Stay on the F*cking Bus

Not Helsinki Bus Station

Not Helsinki Bus Station

I have to admit that I’d not heard of the Helsinki Bus Station Theory until reading about it in the This column will change your life section of The Guardian newspaper a few weeks ago.

In brief this is a theory put forward by the by Finnish-American photographer Arno Minkkinen. The Helsinki bus station, and the routes out of it which to begin with all go in the same direction, is a metaphor for how, when starting out on your creative photographic journey, you tend to create images that will inevitably have been made before by the masters of the genre you specialise in. You, in other words, are following the same route as them. The faint hearted, when realising this, jump off the bus, go back to the station and get a different bus only to have the same thing happen again. The more brave creative souls that stay on the bus however realise that eventually the buses go off in different directions. If they “stay on the f*cking bus” they will eventually see the difference in the route they are taking and start to build their own photographic style. As Minkkinen says:

“It’s the separation that makes all the difference, and once you start to see that difference in your work from the work you so admire (that’s why you chose that platform after all), it’s time to look for your breakthrough.”

So how do you have the courage to stay on the bus and wait for the scenery to change around you, finally realising you are actually going in your own unique direction and developing your own style?

Once you’re on that bus, as well as discovering someone else has already taken your idea, there are going to be many reasons for abandoning your creative journey:

You lose inspiration. Trying to create something when you really don’t feel like it and you literally have no ideas, is something we all have to face up to but, don’t worry about it. Just get out there and do some interesting stuff (you’re on a bus for goodness sake), inspiration will come at unexpected moments. When it does come however make sure that wherever you are and whatever time it is you are ready to capture those ideas. For a photographer this most likely means always having a camera with you. Whether it be your mobile phone or a small take anywhere camera there really is no excuse these days for not always carrying the main tool of your trade.

You run out of money. Here’s the thing about money – for nearly all artistic pursuits you don’t actually need much of it to create the art itself. For a photographer, picking up a second hand camera and laptop on eBay and using cheap editing software like Affinity (less than £50) is not going to break the bank. Oh, and by the way, don’t give up your day job. Look at most photographers today and unless they are either well known or practising wedding or commercial work then they have to supplement their income in some other way. Get over it, that’s the nature of the creative field in the 21st century.

You get trodden down by too much criticism. Don’t be – as Hugh MacLeod says in his book on creativity called, appropriately enough Ignore Everybody, when you have immersed yourself in your new world for a long time no one else is going to know that world as well as you do and it’s human nature that if someone doesn’t understand something they resist it by criticising you and your work. That maybe your colleagues, your friends, your family and even you mum! As Hugh says:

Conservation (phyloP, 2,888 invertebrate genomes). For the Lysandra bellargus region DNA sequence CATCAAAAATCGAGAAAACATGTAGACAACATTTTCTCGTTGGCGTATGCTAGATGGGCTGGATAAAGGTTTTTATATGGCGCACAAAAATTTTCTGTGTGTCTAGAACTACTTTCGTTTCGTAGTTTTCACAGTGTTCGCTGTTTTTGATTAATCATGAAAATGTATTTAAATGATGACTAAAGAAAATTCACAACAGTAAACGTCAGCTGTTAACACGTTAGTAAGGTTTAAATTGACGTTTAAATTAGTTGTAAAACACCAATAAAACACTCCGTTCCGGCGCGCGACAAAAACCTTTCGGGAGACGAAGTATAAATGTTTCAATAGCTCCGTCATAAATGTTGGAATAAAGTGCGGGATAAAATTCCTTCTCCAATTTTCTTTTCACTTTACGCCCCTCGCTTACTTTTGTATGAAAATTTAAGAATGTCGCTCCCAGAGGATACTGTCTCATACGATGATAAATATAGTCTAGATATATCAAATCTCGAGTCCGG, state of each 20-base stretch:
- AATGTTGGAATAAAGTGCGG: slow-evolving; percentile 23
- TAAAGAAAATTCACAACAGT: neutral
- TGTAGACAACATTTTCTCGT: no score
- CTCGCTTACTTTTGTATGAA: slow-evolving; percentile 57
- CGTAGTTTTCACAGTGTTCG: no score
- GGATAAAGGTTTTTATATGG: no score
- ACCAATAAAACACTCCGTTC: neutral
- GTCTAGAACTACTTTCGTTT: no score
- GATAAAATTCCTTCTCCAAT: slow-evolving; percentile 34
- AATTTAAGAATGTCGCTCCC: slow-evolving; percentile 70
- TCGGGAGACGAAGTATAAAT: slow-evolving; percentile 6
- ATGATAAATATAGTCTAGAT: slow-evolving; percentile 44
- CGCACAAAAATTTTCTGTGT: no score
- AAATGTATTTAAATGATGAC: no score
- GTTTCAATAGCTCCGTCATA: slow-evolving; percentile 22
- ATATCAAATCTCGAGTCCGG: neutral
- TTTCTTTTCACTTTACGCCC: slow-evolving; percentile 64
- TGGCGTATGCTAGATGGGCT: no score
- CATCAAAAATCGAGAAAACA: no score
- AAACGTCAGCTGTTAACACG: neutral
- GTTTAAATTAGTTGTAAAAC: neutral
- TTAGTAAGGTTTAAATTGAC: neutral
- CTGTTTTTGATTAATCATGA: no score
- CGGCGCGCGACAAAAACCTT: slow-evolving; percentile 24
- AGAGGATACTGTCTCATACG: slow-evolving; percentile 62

“Good ideas alter the power balance in relationships. That is why good ideas are always initially resisted.”

You realise your work sucks. Well if you took the time to read that link you’ll know there is really only one answer to having work that sucks, you need to do more of it and put the hours in. It doesn’t matter if it’s just finding an extra hour a day to go out and make some images as long as you do it often enough you will eventually start to create something that you are proud of and think is differentiating you from everyone else taking your journey.

All of these are certainly factors that if you don’t tackle them mean you will be forever tempted to keep jumping off that bus but here’s another thing…

…it’s not staying on the bus that’s the real problem. The challenge most of us face, when on embarking on a creative journey, or indeed any new venture, is starting it in the first place. As Steven Pressfield says in the opening to his book The War of Art:

There’s a secret real writers know that wannabe writers don’t, and the secret is this: It’s not the writing part that’s hard. What’s hard is sitting down to write.”

Once you’re on that f*cking bus, believe me, you’re well on your way to a new world of discovery and adventure and have overcome what Pressfield calls “Resistance” but also goes by the name of procrastination, or the endless ability we all have to not start something today because we can always begin it tomorrow instead. And on that I’ll end with one last quote from the late, great Steve Jobs:

“If you live each day as it was your last, someday you’ll most certainly be right.”

So what are you waiting for – get on that bus and make sure you f*cking stay on it.

2 Replies to “Stay on the F*cking Bus”

  1. […] written before about the importance of developing a photographic style as well as how not to be sidetracked when trying to do […]

  2. […] some reason August was a pretty sparse month photographically but I did write this blog post that required this […]

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